We are perched on uncomfortable plastic chairs. Extremely uncomfortable.
How do they do that? Is there some Official Supplier of Extremely Uncomfortable Chairs that supplies all government offices? Is there some risk that we will all just wile away the hours at various government offices if they don’t make us uncomfortable enough to get up and leave (eventually?)
She wears shorts, a simple tee shirt won at middle school track and sensible tennis shoes laced over clean white socks. She put thought into this outfit. She wanted to look presentable. Not frivolous, and like she took the task seriously. Her impossibly long, tan legs are tucked under the chair. She fidgets with the paperwork in her hand. I know she has struggled to break the nail biting habit. I also know that sometimes she still does.
The clerk calls “next” from the back of the room and she jumps straight up out of the chair. Chin up. Shoulders back. She starts toward the counter and turns to me, questioning. You don’t need her the clerk says. She is being factual, not unkind. She doesn’t need her mother for this. I’m not sure what they do. It’s my job to sit and wait. I’m not sure what they do. It’s been 30 years(!) since I had to do this.
My pretty girl is taking her driver’s test today and it’s my job to hold down the plastic chair and wait. They leave the building and a woman sitting across from me says, smiling, “Such a pretty girl.” I thank her in that way that mothers always do, as if I alone am responsible for her good looks. If she’s on my nerves (rarely) she is her father’s child. If we are basking in compliments, she’s mine? I guess one should really say on behalf of the Good Lord and Good Genetics, I thank you. Instead I say what mothers always do “Thank you!”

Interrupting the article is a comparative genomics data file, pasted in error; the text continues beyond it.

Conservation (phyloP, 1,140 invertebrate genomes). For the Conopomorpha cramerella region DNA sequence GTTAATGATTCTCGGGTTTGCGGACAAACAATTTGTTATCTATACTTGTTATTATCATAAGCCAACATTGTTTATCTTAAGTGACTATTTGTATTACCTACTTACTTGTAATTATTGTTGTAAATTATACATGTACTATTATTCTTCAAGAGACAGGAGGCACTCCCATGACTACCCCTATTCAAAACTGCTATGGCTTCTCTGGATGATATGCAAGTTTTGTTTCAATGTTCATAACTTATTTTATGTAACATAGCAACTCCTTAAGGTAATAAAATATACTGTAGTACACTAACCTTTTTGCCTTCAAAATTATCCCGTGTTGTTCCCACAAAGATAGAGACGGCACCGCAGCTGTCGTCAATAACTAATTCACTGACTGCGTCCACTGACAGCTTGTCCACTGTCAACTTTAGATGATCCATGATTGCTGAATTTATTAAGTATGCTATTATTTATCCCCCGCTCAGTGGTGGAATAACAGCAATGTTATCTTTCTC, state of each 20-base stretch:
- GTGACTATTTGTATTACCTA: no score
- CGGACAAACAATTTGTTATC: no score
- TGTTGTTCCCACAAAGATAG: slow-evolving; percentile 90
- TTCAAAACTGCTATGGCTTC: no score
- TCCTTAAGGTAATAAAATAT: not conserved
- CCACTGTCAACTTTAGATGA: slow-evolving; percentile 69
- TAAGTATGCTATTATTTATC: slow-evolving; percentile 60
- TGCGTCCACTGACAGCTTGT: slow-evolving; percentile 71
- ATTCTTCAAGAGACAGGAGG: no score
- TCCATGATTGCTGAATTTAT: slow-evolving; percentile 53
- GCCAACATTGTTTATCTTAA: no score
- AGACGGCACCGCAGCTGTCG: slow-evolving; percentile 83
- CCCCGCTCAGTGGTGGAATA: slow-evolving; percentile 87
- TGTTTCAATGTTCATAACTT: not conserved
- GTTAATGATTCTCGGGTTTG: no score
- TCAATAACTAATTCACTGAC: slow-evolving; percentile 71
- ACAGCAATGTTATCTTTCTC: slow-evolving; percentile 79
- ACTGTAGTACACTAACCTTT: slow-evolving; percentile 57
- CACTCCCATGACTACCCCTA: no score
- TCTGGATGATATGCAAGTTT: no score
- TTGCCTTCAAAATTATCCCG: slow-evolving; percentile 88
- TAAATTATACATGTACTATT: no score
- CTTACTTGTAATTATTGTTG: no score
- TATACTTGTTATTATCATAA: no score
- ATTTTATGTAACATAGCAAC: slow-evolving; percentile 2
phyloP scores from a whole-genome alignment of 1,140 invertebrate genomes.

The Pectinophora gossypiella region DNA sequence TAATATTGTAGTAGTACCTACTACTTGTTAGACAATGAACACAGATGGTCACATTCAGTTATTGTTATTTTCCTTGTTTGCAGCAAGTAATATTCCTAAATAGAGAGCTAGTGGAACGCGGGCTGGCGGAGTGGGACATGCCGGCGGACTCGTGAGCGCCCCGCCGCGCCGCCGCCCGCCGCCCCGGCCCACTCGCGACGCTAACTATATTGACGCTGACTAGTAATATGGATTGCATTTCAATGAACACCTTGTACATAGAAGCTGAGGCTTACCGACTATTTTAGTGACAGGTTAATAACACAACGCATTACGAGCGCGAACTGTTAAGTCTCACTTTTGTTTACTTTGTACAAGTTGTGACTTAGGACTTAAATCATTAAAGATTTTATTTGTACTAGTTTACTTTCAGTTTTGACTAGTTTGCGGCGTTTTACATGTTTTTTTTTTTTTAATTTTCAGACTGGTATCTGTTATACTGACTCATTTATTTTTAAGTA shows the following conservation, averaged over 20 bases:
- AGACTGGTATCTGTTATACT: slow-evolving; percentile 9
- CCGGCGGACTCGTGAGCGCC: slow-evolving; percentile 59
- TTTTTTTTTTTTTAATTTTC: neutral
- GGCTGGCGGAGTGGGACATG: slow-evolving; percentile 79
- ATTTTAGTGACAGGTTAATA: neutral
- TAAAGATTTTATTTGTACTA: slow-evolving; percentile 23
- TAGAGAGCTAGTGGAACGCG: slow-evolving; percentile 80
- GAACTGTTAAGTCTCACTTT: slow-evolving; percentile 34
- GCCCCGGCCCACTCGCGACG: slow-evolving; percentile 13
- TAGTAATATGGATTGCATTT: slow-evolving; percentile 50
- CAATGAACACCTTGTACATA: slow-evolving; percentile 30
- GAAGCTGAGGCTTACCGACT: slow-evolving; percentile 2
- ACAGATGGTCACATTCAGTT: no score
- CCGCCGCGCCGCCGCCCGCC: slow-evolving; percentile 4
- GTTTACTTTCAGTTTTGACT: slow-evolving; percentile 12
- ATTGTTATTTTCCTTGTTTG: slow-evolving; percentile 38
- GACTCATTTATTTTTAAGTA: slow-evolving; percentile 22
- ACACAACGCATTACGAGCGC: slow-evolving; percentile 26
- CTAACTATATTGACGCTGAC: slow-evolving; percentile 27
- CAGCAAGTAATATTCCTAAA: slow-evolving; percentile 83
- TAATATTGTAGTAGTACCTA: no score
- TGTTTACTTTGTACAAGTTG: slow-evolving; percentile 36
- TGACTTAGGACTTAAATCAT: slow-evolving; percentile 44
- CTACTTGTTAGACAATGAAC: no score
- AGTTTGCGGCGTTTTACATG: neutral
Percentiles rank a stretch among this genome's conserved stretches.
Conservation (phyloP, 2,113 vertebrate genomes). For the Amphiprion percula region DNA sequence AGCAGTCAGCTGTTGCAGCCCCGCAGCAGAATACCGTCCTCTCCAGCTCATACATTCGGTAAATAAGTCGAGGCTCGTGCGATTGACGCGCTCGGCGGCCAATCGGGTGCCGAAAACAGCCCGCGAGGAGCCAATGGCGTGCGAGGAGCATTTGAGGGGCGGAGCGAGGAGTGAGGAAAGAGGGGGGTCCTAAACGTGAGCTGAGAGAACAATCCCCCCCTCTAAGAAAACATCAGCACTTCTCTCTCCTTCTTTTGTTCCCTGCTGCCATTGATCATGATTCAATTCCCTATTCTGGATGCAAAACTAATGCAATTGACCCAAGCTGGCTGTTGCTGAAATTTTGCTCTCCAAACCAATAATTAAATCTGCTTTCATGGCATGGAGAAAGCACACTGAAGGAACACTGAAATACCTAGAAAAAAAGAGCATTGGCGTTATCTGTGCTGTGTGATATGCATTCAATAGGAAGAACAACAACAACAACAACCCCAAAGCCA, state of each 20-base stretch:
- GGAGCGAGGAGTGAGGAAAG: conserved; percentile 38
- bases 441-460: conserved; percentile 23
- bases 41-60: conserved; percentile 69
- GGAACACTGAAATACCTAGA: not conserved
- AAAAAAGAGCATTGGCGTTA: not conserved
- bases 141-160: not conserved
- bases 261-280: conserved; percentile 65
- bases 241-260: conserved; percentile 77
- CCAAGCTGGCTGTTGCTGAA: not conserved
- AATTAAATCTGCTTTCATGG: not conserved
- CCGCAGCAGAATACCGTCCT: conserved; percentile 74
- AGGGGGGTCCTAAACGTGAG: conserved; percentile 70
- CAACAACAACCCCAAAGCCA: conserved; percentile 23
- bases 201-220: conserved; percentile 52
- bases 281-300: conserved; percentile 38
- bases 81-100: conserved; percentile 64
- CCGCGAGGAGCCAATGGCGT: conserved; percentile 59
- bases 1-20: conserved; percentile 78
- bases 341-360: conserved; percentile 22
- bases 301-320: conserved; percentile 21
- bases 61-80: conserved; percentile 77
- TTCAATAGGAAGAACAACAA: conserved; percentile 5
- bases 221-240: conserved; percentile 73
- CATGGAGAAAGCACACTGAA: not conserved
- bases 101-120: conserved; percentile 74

I sit and I wait. I just did this a year or so ago. Her older brother learned to drive and took his test in this same place. The same nice ladies smile at me from behind the high desks. The same signs are taped to the wall. Then (almost) the same mom taps her foot impatiently and stares out the window into the parking lot.
It seems to me that they should really warn you how often in your parenting journey you will wait on plastic chairs. Preschool parties, kindergarten testing, doctors offices and dance studios. The specialist who checked for asthma, the (numerous) times we waited on x-rays and so many trips to the dentist, I waited in these kind of plastic chairs. It would make a better story if I said I was nervous or on the edge of my seat. I could really turn a phrase with that one.
The truth, however, is that I am not. GirlWonder is a careful and capable driver. She applied herself to driver’s education the way she does to all her studies. She is a good student.
I honestly have no doubt she is going to pass this test. I guess there is some possibility she could fail maneuverability but honestly, I know she won’t. It seems like just moments ago I was holding a chubby toddler sweating the sweet scent of baby shampoo while I dangled my own car keys to keep her amused. She loved to grab at them. She had a Cozy Coupe plastic car and later rode shotgun for endless loops around the driveway with her brother driving a battery operated Jeep.
Today the sun glints off the expanse of glass at the DMV, and she is in the door and in front of me almost before I know it. Her smile is miles wide, and I know without being told that she has passed her driving test. I don’t know if I am ready for this, but the state says she is.
Yesterday’s chubby pink toddler is today’s tall blonde leaning over the counter to sign the paperwork that makes her a full-fledged driver. She’s probably got the most glamorous driver’s license photo of anyone I know.
I am sort of ready to have my baby able to drive. I am kind of OK with her newfound freedom. I absolutely cover her in prayer whenever she leaves with anyone. What I’m struggling with is the reality of yet another reminder that the baby who once happily climbed my legs and grabbed for my car keys, really doesn’t need me to carry her to new adventures anymore.
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